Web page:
Post Traumatic Stress Disorder (PTSD)

PTSD is an anxiety disorder triggered by experiencing a traumatic event. It is not fully understood why PTSD is triggered in some people and not others. It is an extremely complex condition that can cause debilitating symptoms such as flash backs, nightmares, panic attacks and depression. It is difficult to manage PTSD without professional treatment and support, frequently people with PTSD rely on unhelpful coping strategies such as substance abuse, alcohol and isolation.6

Managing and assessing patient needs

Unless the patient is having a panic attack or describing symptoms that are clearly anxiety driven, it can be hard for nurses to spot anxiety as a condition rather than an appropriate response. Time with a patient may be limited to single interaction or you might only see them for a short amount of time on an infrequent basis.

What to look out for

Anxiety presents itself in many different forms. At times the patient may not recognise what they are feeling is anxiety . The condition can trigger intense physical reactions including palpitations, dizziness, chest pains and breathlessness. It’s common for people who experience their first anxiety attack (or panic attack) to feel like they’re having a heart attack. These physical manifestations can make it difficult for the patient to realise anxiety as the underlying cause and for the clinician to identify during appointments.

Signs of anxiety that you can pick up on:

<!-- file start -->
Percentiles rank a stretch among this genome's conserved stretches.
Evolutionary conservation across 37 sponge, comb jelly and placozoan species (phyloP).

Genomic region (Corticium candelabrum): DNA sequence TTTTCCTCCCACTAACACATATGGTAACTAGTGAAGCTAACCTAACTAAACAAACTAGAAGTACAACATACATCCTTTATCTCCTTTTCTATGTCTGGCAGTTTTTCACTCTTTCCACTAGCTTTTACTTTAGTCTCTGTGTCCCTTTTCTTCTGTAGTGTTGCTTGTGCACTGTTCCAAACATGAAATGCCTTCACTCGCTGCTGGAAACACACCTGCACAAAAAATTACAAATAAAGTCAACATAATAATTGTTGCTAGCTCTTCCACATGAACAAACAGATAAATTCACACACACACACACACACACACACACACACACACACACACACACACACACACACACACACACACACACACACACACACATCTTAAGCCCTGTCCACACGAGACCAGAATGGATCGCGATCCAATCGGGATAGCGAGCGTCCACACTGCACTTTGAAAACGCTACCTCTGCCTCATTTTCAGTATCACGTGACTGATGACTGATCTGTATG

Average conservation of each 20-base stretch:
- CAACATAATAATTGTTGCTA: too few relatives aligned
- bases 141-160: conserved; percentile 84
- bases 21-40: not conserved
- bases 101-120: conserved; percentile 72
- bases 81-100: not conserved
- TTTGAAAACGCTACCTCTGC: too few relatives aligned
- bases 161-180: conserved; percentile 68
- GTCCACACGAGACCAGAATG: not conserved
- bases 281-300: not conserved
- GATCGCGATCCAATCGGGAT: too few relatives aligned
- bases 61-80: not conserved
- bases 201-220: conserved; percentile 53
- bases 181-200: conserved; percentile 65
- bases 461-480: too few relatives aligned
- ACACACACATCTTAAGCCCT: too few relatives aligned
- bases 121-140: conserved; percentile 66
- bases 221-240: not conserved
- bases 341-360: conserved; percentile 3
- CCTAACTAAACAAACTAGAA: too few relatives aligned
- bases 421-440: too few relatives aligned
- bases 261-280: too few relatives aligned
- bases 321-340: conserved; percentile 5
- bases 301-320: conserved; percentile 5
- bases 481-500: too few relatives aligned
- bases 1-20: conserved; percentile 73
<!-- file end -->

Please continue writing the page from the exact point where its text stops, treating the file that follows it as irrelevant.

●           Communication is largely supported by non-verbal cues and body language; it can be a tool for nurses to pick up on subtle undertones. Do they appear open and comfortable with you or are they making themselves small and unnoticeable?

●           A shaking hand and sweaty palm might be appropriate to your appointment but is this more than you would expect? 

●           Hyperventilation can be a sign of anxiety. Deep, rapid breathing could signal that they’re overbreathing to counteract the feeling of anxiety. This could also be noticed if they seem to be tense or finding it difficult to concentrate.

●           Do they seem on high alert to their surroundings, appearing jumpy or on edge?

●           If you have regular appointments with your patient, has their presentation changed since you first met them or have they started to ‘did not attend’ (DNA) appointments? 

Questions to ask

Bringing up the conversation of anxiety should be done delicately, especially if the patient hasn’t offered it up themselves.

Reflecting what you’re seeing or hearing back to them can be a way of starting a conversation about what they’re experiencing.

Questions such as ‘I can see that you seem very tense today, is there anything you’re worried about?’, or ‘You seem to be finding it hard to slow down your breathing, how are you feeling?’ can be helpful in starting to talk about anxiety.

Other questions you could explore with your patient, if they are willing to can include:

●           Asking about any physical symptoms that the patient may be experiencing.4

●           Ask if there is anything worrying them at the minute, related to what brings them to you today or in general, again be mindful of any non-verbal signals.

●           Are they experiencing any additional stressors such as work demands or family responsibilities?

●           Have they been drinking alcohol more than usual or using illicit substances? 

●           Do they have a support network? Are they at risk or currently experiencing isolation and loneliness?

A study looking at the impact of Covid-19 and associated social isolation on mental and physical wellbeing 7 in adults over 50 years old found that in the six weeks following the first national lockdown there was an increase of men and women reporting feeling worse on the anxiety components of Hospital Anxiety Depression scale (HADS). 8